A new dawn for short stories

I usually limit my homepage to information about my own activities but a news from last week that may have an impact for all writers who – like me – see their literary home primarily in short fiction deserves a comment. It may be that the Nobel Prize in Literature for the Canadian writer Alice Munro – regarded by many as the greatest living short story writer (her only serious contender of that title is perhaps the Irish author William Trevor) – will encourage new readers to try out short stories and publishers to publish and translate more story collections. Among the many comments praising the Nobel jury for its this time undisputed choice I read some speculations that the growing sales of ebook readers and the increased number of online magazines and ebook distribution channels may make the compact reading experience of stories and novellas more accessible and convenient for many readers.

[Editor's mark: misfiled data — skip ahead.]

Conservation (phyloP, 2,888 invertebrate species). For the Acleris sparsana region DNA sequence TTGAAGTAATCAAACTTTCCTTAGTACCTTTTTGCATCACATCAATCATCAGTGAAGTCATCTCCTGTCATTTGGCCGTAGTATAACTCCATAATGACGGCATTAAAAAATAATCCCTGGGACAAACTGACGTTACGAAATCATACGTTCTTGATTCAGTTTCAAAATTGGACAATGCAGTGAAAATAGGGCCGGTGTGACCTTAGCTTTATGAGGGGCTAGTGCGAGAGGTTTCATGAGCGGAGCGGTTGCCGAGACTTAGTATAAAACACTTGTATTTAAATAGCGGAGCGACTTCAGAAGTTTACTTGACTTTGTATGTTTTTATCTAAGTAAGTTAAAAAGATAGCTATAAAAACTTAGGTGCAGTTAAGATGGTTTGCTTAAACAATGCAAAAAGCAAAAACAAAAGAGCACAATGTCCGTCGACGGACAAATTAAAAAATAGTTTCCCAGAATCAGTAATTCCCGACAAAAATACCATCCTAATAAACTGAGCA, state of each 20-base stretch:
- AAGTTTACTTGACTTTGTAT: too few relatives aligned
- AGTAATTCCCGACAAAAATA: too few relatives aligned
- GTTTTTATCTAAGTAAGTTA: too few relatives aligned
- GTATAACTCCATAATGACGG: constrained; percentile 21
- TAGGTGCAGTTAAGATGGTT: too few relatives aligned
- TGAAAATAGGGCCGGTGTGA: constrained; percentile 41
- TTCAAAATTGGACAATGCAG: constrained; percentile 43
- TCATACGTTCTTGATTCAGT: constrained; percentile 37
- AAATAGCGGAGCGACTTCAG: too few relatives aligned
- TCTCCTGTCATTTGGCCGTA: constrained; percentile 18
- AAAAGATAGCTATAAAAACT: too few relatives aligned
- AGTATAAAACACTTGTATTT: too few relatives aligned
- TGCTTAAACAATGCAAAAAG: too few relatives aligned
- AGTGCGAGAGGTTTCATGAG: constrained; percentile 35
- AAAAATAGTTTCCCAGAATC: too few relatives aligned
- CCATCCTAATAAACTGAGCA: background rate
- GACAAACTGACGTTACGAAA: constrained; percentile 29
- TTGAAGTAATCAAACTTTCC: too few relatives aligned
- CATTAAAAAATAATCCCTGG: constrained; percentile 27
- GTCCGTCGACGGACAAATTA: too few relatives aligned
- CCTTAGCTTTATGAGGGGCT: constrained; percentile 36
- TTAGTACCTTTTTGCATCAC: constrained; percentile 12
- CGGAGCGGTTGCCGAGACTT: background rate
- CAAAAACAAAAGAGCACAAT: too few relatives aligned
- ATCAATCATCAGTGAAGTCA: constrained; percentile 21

I have to admit that so far I’m not the greatest fan of Alice Munro. She seems to me characteristic of a certain trend in North American short fiction that is marked by a retreat into the private and personal. I prefer the way my greatest short fiction idol of all time, Somerset Maugham, managed to portrait his characters on a few pages in a way that they are exemplary of a whole epoch and society. Apart from that I am, as a reader and writer, generally more on the side of the fabulist school of story writing, all those writers that don’t take day-to-day reality for granted but attack it, counteract it, crack it open. It can’t be denied, however, what an impressive, almost impossible achievement it is for a writer today to gain, as Alice Munro did, an international reputation almost solely based on short fiction. After the dead of US American writer Andre Dubus in 1999 Alice Munro may well be the last one who managed this to such a degree of widespread recognition. It remains to be seen if the praise piled on her masterly subdued work will revive interest into the short story as a full-fledged art form, even in what later generations may call the age of the novel.